Here we are again.
Indexes are still hovering around their all-time highs and Fed Chairman Powell is speaking to Congress. What is he going to say? What can he possibly say to make you believe that the stocks you are massively over-paying for now are going to be even more massively over-paid for by the next sucker down the road? How much money will they have to pour into the system to maintain this farce? Will there ever be consequences or were we just being silly for the past 245 years having a budget?
Money can just be printed when you need it. No matter what you want to spend, you just print more and buy whatever you need, right? That’s our current fiscal policy and, as we noted yesterday, the Fed is responsible for most of it and yes, we need the stimulus and we need the liquidity BUT THERE IS A COST – and we haven’t even been considering it.
Since the financial crisis, the Fed has kept the cost of borrowing money for banks at near-zero percent interest. That allowed those banks to borrow money to buy their own stock (as did many corporations) to inflate their value but not, of course, the value of their service to Main Street. When money is cheap because interest rates are low or near zero, the beneficiaries are those with the most direct access to it. That means, of course, that the biggest banks, members of the Fed since its inception, get the largest chunks of fabricated money and pay the least amount of interest for it.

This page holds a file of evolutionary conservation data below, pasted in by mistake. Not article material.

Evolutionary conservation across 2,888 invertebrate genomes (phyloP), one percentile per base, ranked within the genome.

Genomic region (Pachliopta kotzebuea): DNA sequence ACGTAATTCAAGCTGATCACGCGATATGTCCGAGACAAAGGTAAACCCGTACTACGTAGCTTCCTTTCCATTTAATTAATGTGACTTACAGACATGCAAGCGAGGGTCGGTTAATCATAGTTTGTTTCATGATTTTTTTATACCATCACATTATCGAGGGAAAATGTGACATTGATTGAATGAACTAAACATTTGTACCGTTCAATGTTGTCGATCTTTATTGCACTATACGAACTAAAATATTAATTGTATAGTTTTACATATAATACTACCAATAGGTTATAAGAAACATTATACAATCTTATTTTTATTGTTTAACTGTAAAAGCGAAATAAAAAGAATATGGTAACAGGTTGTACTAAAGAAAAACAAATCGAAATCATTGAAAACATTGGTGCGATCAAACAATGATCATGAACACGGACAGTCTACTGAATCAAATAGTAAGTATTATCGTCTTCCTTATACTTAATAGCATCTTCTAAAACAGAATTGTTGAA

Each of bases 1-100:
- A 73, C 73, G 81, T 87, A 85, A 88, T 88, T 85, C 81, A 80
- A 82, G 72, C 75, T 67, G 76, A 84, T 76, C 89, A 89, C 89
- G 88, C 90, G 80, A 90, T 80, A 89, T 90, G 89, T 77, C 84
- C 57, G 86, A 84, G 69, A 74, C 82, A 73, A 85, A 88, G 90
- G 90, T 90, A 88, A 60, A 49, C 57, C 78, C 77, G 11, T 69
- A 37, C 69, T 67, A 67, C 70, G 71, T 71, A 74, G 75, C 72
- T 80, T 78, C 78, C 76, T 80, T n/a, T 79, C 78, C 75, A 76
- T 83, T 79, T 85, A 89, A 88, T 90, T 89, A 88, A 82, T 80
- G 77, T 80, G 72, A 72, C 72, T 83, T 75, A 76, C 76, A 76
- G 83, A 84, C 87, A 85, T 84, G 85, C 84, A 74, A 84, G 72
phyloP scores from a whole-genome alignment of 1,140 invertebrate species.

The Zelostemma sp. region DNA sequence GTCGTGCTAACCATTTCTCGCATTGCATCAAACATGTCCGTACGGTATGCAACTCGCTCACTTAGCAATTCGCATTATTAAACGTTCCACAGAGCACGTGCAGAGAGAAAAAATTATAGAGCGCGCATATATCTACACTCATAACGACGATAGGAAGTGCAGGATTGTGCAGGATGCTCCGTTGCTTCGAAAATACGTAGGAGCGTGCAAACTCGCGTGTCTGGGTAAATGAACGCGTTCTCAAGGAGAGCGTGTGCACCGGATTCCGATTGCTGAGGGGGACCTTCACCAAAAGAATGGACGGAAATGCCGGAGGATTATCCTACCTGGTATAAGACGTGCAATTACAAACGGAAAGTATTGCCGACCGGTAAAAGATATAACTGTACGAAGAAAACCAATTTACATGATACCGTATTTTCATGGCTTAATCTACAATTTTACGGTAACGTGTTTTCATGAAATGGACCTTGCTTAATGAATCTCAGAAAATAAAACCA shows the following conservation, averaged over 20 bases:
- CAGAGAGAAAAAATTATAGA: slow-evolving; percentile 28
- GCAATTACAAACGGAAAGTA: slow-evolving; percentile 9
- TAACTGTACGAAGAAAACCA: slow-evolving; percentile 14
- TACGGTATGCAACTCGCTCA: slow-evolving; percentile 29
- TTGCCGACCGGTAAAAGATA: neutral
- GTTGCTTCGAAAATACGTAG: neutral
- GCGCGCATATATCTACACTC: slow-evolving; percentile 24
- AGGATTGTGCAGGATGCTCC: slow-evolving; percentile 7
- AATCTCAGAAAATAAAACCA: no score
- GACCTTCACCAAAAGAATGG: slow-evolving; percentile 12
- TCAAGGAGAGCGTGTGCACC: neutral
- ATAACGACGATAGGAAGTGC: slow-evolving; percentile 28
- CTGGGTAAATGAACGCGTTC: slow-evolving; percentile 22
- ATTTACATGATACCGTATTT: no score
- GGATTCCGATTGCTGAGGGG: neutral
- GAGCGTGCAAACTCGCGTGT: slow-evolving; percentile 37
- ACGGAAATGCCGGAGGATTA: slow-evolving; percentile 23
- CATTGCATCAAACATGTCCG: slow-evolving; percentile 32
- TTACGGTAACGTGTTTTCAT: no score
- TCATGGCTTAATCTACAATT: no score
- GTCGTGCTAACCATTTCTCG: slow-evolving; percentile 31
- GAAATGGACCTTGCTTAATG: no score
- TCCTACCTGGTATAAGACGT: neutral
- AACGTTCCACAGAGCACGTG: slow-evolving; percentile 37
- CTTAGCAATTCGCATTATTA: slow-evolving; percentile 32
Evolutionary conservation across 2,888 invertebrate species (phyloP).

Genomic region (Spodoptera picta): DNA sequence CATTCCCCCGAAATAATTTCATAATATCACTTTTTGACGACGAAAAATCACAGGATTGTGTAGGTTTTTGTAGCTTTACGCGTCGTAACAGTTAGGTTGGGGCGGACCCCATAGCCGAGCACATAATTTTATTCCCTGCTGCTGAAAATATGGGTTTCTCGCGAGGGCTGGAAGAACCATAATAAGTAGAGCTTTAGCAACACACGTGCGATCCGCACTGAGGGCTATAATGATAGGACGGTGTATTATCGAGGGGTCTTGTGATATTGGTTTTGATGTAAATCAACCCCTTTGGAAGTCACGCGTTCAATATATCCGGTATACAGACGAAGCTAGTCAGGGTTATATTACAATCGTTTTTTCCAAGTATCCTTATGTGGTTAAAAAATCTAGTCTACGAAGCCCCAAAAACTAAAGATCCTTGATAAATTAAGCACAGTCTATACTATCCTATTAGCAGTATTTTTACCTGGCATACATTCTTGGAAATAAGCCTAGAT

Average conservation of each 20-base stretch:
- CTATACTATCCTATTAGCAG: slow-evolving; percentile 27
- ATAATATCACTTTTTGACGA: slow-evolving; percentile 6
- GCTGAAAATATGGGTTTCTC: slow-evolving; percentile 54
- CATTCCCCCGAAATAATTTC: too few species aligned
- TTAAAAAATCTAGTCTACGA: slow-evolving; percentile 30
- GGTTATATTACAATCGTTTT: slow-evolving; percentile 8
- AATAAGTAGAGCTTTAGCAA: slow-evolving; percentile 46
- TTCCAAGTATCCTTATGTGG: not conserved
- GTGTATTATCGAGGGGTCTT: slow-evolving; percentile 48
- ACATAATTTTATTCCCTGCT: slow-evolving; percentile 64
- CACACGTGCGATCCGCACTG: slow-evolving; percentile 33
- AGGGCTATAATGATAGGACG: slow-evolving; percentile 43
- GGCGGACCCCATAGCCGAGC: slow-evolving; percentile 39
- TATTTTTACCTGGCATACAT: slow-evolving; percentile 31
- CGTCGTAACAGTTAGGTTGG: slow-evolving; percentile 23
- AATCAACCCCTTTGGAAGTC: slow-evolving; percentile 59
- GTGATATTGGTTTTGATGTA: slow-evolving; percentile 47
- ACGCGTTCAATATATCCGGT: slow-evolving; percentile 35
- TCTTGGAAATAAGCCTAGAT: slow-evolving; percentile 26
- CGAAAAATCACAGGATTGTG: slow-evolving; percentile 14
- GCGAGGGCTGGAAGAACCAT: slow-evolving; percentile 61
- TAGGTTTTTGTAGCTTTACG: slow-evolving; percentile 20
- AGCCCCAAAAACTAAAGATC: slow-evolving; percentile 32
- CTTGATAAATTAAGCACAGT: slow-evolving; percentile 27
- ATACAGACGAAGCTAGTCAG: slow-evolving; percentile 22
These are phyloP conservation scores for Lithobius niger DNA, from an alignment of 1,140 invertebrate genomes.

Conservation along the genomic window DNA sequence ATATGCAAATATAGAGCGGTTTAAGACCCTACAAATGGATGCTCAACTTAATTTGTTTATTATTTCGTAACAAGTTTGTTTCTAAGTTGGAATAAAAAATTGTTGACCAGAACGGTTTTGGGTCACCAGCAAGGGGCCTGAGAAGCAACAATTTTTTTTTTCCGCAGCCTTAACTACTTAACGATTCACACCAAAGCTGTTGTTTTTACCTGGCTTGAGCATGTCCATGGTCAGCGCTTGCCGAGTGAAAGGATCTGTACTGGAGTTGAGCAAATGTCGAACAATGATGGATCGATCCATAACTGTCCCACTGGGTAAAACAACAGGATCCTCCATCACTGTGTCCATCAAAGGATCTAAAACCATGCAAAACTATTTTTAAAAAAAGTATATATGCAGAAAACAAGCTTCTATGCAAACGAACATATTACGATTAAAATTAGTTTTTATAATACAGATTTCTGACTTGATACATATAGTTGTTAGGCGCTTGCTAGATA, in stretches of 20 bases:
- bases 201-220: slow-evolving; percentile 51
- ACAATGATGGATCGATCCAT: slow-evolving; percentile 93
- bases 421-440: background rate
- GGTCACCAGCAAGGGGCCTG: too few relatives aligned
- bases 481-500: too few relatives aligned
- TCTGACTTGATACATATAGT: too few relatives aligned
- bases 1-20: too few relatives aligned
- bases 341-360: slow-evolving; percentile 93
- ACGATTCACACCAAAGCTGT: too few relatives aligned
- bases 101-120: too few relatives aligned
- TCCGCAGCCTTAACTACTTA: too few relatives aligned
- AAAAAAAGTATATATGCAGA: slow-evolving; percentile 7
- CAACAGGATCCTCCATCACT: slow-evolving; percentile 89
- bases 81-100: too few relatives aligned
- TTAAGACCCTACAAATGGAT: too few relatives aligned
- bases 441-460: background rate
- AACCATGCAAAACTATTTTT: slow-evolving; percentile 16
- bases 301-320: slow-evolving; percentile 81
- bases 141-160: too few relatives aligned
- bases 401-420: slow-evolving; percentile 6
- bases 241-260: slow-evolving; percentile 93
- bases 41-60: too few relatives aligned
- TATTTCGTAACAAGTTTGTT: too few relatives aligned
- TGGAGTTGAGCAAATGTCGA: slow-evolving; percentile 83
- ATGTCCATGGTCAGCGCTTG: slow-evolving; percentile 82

Let’s recall that on September 15, 2008, Lehman Brothers crashed. That bank had been around for more than 150 years. Its collapse was a key catalyst in a spiral of disaster that nearly decimated the World financial system. It wasn’t the bankruptcy that did it, however, but the massive amount of money the surviving banks had already lent Lehman to buy the toxic assets they had created. In the wake of Lehman’s bankruptcy, $16 trillion in bailouts and other subsidies from the Federal Reserve and Congress were offered mostly to Wall Street’s biggest banks. That flow of money allowed them to return from the edge of financial disaster.